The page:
Coal Ash Contaminates Our Lives
Across the U.S., nearly all coal-burning power plants have severely contaminated groundwater by disposing of their toxic ash in leaking impoundments and landfills. Hundreds of coal ash ponds must be closed over the next several years.
The new report Cleaning Up Coal Ash For Good will help regulators, policymakers, and communities choose effective coal ash pond closures that protect the environment and public health while also creating jobs and benefiting the economy.
The people of La Belle, Pennsylvania, are fighting to clean up coal ash pollution in their neighborhood:
A small community was promised a recreational dream. Instead, they got a toxic nightmare of coal ash:
Coal Ash Is a Hazardous Waste.
Coal ash, the toxic remains of coal burning in power plants, is full of chemicals that cause cancer, developmental disorders and reproductive problems. It poisons our water and kills fish and wildlife.
But despite the threat, both the U.S. Environmental Protection Agency and the White House have done little to protect the waters we drink from coal ash contamination.
Trump’s EPA Weakened Safeguards For Coal Ash Dumps.
After our long court battle to get the first-ever federal safeguards on coal ash dumps, these hard-won protections are now being pulled back. On July 18, 2018, in response to a petition filed by polluters, EPA Administrator Andrew Wheeler announced phase one of the rule-making that will weaken the protections outlined in a settlement we won on behalf of ten public interest groups and the Moapa Band of Paiutes.
In its petition, the Utilities Solid Waste Activities Group asked the EPA to lift the safeguards and indefinitely delay critical compliance deadlines. These deadlines include the utilities’ duty to sample drinking water to detect contamination, implement cleanup measures for poisoned drinking water, and close leaking dumps that are releasing hazardous chemicals.
On September 14, 2017, the EPA decided that it would “reconsider” the safeguards on coal ash dumps. In a letter to an industry trade group and to owners of coal-fired power plants, the EPA indicated that it would grant the legal petitions filed by the industrial polluters.
The industry petitions asked for a broad weakening of health and environmental standards, to which the EPA has answered with the announcement of a new rule that will weaken groundwater cleanup standards, weaken drinking water protection standards, extend deadlines for closing unlined leaking ash ponds, permit hundreds of leaking ponds to continue to operate, as well as allow state officials — instead of qualified, professional engineers — to judge whether sites are following the rules.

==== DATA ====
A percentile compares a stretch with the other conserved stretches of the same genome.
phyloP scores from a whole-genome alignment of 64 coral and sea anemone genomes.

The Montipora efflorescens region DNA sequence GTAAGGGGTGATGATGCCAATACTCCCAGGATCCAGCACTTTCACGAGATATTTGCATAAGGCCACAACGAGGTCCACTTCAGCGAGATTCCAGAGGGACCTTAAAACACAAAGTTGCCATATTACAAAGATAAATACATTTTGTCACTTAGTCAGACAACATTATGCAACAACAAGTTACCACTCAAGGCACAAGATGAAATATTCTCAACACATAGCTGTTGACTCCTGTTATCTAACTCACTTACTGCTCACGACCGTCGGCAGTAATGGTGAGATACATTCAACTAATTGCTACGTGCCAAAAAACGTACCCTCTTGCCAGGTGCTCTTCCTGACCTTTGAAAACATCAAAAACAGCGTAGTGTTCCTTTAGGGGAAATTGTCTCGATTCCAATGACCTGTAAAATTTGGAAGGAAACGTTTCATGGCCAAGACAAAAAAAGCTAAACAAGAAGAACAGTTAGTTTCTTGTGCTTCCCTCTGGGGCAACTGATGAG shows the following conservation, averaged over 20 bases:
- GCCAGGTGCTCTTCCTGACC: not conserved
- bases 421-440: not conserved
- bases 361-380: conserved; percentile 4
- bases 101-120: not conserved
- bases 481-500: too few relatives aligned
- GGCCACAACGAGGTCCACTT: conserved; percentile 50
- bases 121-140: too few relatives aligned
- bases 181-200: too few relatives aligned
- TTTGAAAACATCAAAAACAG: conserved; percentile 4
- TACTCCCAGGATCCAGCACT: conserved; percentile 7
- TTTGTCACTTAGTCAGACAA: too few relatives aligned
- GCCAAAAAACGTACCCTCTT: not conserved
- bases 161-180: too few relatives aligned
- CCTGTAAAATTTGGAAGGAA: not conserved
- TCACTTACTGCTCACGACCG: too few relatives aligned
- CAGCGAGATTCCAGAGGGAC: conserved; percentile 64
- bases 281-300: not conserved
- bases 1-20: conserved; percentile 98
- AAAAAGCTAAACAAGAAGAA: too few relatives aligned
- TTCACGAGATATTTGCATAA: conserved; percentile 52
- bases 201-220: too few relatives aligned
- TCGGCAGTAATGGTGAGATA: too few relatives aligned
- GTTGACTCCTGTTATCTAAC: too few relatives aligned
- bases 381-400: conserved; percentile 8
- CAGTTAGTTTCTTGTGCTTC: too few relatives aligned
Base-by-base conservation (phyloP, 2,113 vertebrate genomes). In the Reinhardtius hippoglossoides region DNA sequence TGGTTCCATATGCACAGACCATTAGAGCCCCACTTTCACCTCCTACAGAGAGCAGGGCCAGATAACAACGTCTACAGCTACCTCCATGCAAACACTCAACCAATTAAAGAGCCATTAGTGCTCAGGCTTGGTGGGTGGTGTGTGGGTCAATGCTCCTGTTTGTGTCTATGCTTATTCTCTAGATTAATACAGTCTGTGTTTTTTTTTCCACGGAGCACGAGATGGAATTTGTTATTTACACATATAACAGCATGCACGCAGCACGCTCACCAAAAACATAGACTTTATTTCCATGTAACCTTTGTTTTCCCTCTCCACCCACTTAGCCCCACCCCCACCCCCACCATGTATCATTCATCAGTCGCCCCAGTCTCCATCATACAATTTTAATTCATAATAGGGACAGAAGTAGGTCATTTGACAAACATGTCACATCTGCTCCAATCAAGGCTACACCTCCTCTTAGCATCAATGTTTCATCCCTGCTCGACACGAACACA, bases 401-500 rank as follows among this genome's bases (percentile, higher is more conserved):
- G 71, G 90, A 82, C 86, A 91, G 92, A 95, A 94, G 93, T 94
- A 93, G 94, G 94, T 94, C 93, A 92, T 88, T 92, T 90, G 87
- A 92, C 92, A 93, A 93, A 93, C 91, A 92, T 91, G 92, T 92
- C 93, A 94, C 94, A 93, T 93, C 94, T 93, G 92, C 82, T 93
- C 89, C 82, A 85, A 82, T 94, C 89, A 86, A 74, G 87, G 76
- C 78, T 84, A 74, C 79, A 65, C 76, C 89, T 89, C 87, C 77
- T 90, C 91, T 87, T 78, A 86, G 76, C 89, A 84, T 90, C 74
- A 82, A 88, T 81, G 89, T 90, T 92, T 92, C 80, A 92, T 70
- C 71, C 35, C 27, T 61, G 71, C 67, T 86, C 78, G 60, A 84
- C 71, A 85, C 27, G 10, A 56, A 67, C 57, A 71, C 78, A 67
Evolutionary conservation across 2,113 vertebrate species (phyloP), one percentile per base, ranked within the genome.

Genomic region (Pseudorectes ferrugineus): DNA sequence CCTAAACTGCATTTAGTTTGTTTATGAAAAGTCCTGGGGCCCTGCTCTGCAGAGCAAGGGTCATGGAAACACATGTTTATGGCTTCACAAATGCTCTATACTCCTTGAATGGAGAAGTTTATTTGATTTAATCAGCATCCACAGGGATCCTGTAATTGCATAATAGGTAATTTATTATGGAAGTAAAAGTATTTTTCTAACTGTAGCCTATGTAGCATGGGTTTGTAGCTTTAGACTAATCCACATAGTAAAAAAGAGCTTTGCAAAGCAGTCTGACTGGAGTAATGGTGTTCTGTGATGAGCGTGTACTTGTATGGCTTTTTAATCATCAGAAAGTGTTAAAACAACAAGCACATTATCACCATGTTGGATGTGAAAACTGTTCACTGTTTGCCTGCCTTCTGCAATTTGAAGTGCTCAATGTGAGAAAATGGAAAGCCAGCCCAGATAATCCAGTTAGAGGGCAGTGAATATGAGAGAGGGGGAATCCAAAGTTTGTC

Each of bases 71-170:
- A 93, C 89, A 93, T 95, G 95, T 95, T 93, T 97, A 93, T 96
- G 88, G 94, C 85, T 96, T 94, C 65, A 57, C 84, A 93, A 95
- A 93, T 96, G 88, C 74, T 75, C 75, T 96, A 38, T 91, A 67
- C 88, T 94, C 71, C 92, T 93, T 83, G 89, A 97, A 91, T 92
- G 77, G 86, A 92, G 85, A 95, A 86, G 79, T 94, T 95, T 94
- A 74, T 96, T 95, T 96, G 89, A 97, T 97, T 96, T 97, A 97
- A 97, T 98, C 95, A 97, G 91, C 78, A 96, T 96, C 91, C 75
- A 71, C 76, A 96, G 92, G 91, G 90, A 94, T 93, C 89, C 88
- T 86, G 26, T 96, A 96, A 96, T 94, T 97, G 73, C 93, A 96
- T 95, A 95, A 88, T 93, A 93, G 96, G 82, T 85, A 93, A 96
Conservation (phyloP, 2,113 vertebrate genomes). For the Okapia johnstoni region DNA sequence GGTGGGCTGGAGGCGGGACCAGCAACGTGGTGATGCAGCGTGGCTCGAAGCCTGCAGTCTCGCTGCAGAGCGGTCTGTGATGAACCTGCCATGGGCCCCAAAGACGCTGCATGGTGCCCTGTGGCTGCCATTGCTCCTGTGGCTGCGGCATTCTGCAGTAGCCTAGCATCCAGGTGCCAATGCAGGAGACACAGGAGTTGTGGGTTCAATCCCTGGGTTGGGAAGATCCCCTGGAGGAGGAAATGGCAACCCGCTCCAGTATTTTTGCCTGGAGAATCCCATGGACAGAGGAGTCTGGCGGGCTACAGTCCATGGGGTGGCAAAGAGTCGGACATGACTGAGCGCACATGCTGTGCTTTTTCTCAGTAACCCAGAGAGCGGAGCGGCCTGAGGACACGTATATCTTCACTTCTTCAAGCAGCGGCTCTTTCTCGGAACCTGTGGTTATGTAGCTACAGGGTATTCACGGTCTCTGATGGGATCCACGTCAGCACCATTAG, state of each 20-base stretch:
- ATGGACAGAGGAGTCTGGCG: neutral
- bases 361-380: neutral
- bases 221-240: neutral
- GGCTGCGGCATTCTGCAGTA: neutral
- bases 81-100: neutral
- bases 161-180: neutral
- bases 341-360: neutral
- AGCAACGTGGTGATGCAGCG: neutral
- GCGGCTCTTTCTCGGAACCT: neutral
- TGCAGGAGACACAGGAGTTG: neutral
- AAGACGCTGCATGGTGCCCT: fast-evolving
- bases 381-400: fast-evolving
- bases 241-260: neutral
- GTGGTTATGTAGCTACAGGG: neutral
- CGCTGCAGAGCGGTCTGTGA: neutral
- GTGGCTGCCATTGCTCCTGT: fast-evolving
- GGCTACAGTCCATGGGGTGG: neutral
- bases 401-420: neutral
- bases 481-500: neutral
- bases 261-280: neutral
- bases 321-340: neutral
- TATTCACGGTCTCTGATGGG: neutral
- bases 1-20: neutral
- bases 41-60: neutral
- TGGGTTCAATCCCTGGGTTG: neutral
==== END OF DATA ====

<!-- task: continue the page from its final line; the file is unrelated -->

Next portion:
On Jul. 18, the EPA announced a new rule that will weaken toxic coal ash pollution safeguards and put people at increased risk of associated health threats. But on Aug. 21, the U.S. Court of Appeals for the D.C. Circuit ruled that the 2015 federal safeguards for coal ash dumps do not sufficiently protect communities and the environment from pollution from that toxic waste, casting serious doubt on the legality of the EPA's July revisions, which, among other things, extend the deadline to close leaking unlined coal ash ponds. Read an explanation of the impact of the court ruling
Together, We Will Achieve Strong, Enforceable Protections for Our Water and Our Future.
We fight in the courts for a long-term solution to this toxic menace. And we act on behalf of dozens of clients and coalition partners to defeat legislative attempts to subvert federally enforceable safeguards of coal ash.
We need strong safeguards that protect our health and our environment. Polluters don’t want to clean up their toxic mess and are pressuring the EPA and Congress to ignore this growing problem. But together, we can illuminate the coal ash problem and push decision-makers to protect the air we breathe and the water we drink.
Pounds of toxic coal ash power plants generate every year—900 pounds for every person in the United States.